Sports nutrition is probably the area I knew least about and in some ways the area of nutrition which I found most daunting. It just so happened that the last weekend of class focused pretty much solely on the area and I have to say I found it extremely enlightening.
As with every area of nutrition opinions will differ but what I found most off putting about sports nutrition was the strict almost regime like approach that professional athletes potentially have to follow and that seemingly many in the area seem to promote.
I can of course see the importance and value of working on calories and the intake of specific nutrients at certain times of the day in order to ensure you’re properly fuelled for exercise, training and events, as well as promoting the recovery of muscles and the entire system.
Something which I completely underestimated was the role that water, staying hydrated, has to play in strength and endurance and just how much needs to be consumed to compensate for water weight (sweat) lost during training.
Some people are of the perception that if you thin and exercise a lot you can continue to eat what you want and maybe it’s something you can get away with for a while but it will eventually take it’s toll on the body and leave you feeling sick, tired and more at risk of suffering from chronic illness as the years go by.
Below are some interesting stats and considerations when it comes to water, carbohydrates, protein and overall calorie intake in order to enhance performance and keep your body in tip top condition, some of which is most definitely applicable for those of you, myself included who work out 6 days of the week in a row.
- Without water your body will use up your store of glycogen more quickly – you’ll get tired more quickly!
- Muscles are 75% water. A loss of 3% water causes a 10% drop in strength and 8% loss of speed!
- Eating plenty of carbohydrates will help you to store water; each gram of carbohydrate stored with 4 grams of water.
- Crucial to start taking water in immediately when you begin exercising.
- Lactic acid is water soluble, so the more hydrated you are, the less likely you are to feel a burn while you workout; lactate is a side effect of glucose/carbohydrate metabolism – conversion of them to energy during exercise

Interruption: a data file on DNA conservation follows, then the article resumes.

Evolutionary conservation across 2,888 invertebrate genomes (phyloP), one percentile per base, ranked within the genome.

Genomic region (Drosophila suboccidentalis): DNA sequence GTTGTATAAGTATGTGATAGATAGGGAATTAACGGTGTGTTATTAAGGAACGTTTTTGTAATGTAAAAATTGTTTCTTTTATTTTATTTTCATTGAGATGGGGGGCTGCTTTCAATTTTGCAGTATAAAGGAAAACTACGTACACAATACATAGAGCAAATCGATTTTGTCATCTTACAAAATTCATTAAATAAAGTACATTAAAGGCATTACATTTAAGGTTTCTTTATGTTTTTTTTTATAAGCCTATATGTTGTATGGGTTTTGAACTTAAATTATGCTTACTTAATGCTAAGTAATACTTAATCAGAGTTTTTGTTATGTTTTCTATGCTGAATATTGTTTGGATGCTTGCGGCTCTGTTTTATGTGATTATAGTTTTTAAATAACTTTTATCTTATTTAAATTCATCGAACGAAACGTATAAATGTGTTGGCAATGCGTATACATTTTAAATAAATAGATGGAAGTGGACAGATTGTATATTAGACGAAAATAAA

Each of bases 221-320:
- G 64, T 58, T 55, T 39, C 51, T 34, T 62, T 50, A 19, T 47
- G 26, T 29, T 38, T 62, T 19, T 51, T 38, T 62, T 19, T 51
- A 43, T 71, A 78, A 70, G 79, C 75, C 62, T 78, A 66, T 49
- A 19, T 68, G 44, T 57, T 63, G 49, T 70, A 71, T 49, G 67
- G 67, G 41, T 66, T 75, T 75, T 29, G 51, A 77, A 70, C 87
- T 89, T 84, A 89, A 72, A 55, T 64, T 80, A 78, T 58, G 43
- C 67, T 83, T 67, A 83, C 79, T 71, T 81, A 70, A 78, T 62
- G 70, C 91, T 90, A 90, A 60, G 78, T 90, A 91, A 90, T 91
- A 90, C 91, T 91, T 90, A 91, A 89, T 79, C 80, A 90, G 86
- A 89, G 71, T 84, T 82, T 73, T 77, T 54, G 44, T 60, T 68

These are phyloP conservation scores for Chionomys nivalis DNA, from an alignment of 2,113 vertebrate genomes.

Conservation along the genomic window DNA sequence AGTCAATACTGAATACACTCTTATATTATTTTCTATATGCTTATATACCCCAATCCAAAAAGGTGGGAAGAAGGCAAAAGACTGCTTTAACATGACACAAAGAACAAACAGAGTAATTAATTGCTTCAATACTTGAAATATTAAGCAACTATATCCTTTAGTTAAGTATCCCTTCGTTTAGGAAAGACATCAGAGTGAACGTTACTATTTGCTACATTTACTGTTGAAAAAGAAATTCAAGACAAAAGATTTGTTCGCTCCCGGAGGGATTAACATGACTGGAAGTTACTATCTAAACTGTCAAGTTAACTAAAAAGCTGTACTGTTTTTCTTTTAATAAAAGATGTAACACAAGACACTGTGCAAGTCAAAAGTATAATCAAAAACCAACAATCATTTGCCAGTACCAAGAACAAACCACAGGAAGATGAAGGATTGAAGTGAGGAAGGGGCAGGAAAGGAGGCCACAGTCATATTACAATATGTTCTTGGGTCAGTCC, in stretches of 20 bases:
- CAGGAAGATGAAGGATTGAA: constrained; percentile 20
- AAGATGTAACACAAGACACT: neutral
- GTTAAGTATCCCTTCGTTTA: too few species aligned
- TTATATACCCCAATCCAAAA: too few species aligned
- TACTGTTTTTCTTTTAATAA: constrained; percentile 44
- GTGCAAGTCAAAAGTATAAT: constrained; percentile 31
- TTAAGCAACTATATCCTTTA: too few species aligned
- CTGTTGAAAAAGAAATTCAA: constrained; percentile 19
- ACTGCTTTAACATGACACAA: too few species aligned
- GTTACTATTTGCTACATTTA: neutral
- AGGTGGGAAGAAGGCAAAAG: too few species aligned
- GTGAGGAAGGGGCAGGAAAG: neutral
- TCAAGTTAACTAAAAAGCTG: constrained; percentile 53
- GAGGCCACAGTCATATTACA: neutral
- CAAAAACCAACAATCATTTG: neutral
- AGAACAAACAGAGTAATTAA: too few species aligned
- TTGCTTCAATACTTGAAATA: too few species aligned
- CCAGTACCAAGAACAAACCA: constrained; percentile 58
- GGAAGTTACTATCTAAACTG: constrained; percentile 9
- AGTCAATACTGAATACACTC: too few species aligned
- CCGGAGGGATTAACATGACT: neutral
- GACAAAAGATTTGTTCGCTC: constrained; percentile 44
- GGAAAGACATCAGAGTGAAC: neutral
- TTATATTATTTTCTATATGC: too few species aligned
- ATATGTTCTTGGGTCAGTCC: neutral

How much water to drink…
- 500ml 2 hours before exercising
- 600ml – 1 litre during exercise every hour – your aim is to replace up to 80% of fluids lost during exercise
- After exercise – replace lost fluids by 150%
- Work out fluids lost by:
- Weighing yourself before exercising…
- Weighing yourself immediately after…
- For every kg lost replace with 1.5 times water…
- Example ….1 kg lost = 1.5 litres of water
- Carbohydrates – approximately 60-65% of calorie intake
- Protein – 15-35 % of calorie intake – depending on level and type of exercise
- Fat – 25-30% of calorie intake
Lower intensity exercise – fuelled by fat
Higher intensity exercise – requires glycogen – store of carbohydrates as it needs energy quickly!
How much carbohydrates and when?
Before Exercise – 2.5g per kilo of body weight – Low GI – slow releasing
During Exercise – 30-60g per hour – High GI – fast releasing; begin fuelling 30 minutes in if intending to train for more than an hour
After Exercise – 1g per kilo of body weight – Ideally within 30 minutes to an hour after training – High GI
- Body can absorb a max. of 60g per hour
- 2-4 hours before a race or event eat 150 grams of carbohydrate
Ensuring you have the right amount of carbohydrates in your system will prevent you hitting “the wall” during training as well as aiding in the utilisation or protein consumed for muscle growth and recovery.
- Protein won’t be absorbed without carbohydrate.
- Only a certain amount can be utilised – the rest will be oxidised for energy.
- Excess protein – believed to harm the kidneys and liver as well as being associated with increased risk of osteoporosis – main research in relation to animal protein as opposed to plant.
- Protein intake should be 15-35% of total calorie intake.
- Needs in the upper range when exercise increased.
- 1 – 1.8g per kilo of body weight
In terms of calories if you work out your RMR – resting metabolic rate which is basically an estimate of what you burn while at rest, the energy needed to support your bodily functions which surprisingly accounts for 60-75% of calorie intake. Rather than going in to the calculations you can make use of an online calculator with much greater ease!
You then use PAL – your physical activity level score, multiply it by your RMR and you get a good estimate of your daily calorie requirements to maintain weight There is a handy table to rate your PAL below!